Hypothalamic regulation of morphine-induced conditioned place preference
Drug addiction is characterized by compulsive drug-taking and drug-seeking and has enormous consequences on addicts as well as on society. Drugs of abuse are rewarding and due to the complexity of drug addiction, the development of pharmacotherapies for the treatment of drug addiction has not yet been successful. Recently, attention has focused on the hypothalamic orexin and oxytocin systems as promising targets for the treatment of drug addiction. To determine whether the orexin and oxytocin systems might modulate the rewarding effects of morphine during the development and maintenance of morphine addiction, I used the conditioned place preference (CPP) procedure. In the present study, morphine (5 mg kg-1; subcutaneous) administration 5 min prior to the conditioning sessions induced preference for the morphine-paired compartment in control animals. The results showed that neither orexin A (10 µg) nor the non-selective orexin receptor antagonist, TCS 1102 (25 µg), affected the acquisition or expression of morphine-induced CPP. Experiments with oxytocin revealed a specific effect on expression but not acquisition of morphine-induced CPP. Neither oxytocin (0.2 µg) nor oxytocin receptor antagonist (OTA) (0.75 µg) administered into the lateral ventricle 5 min before the conditioning sessions affected the acquisition of morphine-induced CPP. By contrast, intracerebroventricular (ICV) administration of oxytocin, but not OTA, 5 min prior to the post-conditioning test increased the expression of morphine-induced CPP without affecting the overall activity of morphine-conditioned rats. To investigate whether the effect of exogenous oxytocin administration on the expression of morphine-induced CPP might be mediated by activation of oxytocin receptors within the nucleus accumbens shell (NAcSh), bilateral intra-NAcSh injections of oxytocin (10 ng in each side) or OTA plus oxytocin (37.5 ng plus 10 ng in each side) were given 5 min prior to the post-conditioning test. The results suggested that there might be some contribution of NAcSh oxytocin receptors to oxytocin enhancement of the expression of morphine-induced CPP by ICV oxytocin. To investigate the effects of ICV oxytocin on the activity of NAcSh neurons, in vivo electrophysiological recordings of the medial NAcSh neurons were made under urethane anaesthesia from morphine-naive rats (no morphine treatment) and morphine-treated rats (given three daily injections of morphine before the day of recording with the same dosing regime as used for induction of CPP). Chronic morphine treatment decreased the spontaneous firing rate of medial NAcSh neurons and increased regularity of firing of these cells, as indicated by a decrease in the coefficient of variation of inter-spike interval. In morphine-naive rats, ICV administration of oxytocin (0.2 µg) caused a transient increase in the firing rate of medial NAcSh neurons that was typically maximal 10 – 15 min after the injection. The oxytocin-induced change in medial NAcSh firing rate was higher in morphine-naive rats than in morphine-treated rats. Nevertheless, a similar proportion of medial NAcSh neurons were excited by oxytocin in morphine-naive and morphine-treated rats. Although the precise mechanisms remain to be established, the oxytocin enhancement of morphine CPP is likely to be driven by oxytocin facilitation of dopamine release within the NAcSh. The decreased oxytocin excitation of the NAcSh neurons in animals previously exposed to morphine might be underpinned by morphine-induced downregulation of NAcSh D1 receptors, leading to reduced excitatory glutamate transmission onto the NAcSh neurons. Because reward-related behaviours are thought to be mediated by decreases in the firing rate of NAc neurons, the relative desensitisation of NAcSh responses by chronic morphine treatment might allow oxytocin actions on other brain areas that express oxytocin receptors to be unmasked. Taken together, these results suggest that oxytocin does not appear to be a promising treatment for morphine addiction.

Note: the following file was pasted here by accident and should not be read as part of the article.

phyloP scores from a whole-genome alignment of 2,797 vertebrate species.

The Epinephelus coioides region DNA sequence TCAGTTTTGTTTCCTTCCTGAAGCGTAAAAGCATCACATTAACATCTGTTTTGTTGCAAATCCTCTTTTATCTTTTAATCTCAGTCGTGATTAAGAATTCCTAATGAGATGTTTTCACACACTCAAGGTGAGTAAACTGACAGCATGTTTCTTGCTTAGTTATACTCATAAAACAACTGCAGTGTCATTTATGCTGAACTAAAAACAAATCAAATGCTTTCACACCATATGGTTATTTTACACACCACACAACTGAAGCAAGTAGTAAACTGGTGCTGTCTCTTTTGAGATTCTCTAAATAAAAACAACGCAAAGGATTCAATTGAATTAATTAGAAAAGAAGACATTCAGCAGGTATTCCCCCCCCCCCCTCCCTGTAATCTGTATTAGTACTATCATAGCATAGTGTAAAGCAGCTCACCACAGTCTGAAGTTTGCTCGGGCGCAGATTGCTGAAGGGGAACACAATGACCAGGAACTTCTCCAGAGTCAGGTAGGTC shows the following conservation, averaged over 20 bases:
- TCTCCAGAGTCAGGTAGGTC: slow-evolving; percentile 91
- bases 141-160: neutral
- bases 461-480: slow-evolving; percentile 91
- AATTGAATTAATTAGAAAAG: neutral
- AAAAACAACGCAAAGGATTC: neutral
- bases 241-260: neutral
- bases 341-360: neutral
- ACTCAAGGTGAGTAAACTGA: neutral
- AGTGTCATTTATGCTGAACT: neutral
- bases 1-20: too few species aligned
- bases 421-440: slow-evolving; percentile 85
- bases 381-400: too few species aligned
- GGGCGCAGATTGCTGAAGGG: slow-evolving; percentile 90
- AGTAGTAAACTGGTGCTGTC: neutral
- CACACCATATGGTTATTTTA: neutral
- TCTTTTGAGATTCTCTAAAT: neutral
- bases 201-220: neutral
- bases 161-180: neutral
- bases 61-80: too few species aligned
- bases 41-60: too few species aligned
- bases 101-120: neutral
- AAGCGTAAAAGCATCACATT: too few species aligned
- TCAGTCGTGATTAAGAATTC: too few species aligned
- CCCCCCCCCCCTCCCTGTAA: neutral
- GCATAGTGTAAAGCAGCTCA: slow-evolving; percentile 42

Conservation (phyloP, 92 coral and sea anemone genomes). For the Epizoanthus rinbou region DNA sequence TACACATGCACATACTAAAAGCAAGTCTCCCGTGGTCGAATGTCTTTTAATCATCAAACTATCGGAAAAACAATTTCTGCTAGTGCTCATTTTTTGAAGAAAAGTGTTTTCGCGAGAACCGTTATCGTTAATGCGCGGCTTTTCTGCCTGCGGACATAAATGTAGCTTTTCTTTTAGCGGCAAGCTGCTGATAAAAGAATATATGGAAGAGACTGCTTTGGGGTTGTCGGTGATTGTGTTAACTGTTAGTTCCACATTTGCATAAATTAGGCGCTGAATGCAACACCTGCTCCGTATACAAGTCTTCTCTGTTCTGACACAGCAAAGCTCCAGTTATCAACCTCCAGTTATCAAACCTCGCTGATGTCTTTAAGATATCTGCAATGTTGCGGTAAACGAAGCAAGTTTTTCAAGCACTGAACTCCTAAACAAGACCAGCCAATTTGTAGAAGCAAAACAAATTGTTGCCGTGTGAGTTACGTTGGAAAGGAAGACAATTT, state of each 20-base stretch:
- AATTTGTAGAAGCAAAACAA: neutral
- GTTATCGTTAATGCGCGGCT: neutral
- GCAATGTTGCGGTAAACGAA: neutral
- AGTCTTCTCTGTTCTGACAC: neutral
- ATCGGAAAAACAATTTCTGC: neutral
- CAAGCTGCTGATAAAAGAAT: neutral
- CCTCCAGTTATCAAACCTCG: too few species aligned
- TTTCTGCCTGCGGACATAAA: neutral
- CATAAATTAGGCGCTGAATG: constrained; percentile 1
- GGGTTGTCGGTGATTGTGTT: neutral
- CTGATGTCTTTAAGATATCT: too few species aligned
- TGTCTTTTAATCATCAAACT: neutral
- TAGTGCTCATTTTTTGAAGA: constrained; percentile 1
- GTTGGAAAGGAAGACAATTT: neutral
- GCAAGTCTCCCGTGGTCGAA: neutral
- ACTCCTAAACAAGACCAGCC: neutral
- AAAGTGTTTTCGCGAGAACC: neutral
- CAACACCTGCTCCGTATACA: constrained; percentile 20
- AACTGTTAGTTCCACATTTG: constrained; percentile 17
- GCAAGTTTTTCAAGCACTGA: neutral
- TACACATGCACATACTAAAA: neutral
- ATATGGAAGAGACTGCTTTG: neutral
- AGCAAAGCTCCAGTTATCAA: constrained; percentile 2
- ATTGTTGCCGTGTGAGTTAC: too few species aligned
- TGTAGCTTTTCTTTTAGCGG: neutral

Advisor: Brown, Colin; Hyland, Brian
Degree Name: Doctor of Philosophy
Degree Discipline: Physiology
Publisher: University of Otago
Keywords: Morphine; Oxytocin; Nucleus accumbens shell; Conditioned place preference; Reward; Addiction; rat; Electrophysiology
Research Type: Thesis